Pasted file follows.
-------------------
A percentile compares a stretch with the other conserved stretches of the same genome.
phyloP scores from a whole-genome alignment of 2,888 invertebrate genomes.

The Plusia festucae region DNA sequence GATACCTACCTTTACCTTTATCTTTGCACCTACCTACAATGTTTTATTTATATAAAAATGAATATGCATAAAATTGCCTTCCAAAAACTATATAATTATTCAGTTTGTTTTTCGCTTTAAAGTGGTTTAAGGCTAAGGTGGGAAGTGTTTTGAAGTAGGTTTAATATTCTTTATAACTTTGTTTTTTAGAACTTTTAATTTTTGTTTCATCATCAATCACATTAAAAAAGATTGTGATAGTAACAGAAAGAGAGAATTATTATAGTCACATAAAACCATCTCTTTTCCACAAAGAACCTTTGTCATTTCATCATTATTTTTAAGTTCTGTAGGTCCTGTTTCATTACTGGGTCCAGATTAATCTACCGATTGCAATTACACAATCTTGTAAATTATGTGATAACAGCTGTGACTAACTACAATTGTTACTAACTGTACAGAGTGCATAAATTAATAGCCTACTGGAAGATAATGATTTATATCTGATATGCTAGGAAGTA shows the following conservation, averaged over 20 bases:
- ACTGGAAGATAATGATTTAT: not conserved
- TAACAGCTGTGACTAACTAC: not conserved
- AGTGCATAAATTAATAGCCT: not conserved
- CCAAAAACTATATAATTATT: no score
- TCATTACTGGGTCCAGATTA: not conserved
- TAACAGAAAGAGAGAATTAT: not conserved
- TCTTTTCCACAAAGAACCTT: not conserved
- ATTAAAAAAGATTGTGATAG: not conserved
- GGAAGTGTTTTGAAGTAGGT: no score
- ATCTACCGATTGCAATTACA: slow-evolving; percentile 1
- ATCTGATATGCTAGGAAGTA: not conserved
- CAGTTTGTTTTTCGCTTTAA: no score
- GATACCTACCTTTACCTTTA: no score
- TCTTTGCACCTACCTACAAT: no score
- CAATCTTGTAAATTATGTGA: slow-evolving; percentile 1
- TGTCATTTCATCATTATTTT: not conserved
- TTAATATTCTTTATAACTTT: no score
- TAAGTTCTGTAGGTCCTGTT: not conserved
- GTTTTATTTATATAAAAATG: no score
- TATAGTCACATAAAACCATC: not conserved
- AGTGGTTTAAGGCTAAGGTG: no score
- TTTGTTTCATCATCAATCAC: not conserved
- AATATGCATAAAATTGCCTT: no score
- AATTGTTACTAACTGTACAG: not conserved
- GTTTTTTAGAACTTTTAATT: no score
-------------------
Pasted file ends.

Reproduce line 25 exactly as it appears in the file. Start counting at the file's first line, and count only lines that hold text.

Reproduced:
- TTTGTTTCATCATCAATCAC: not conserved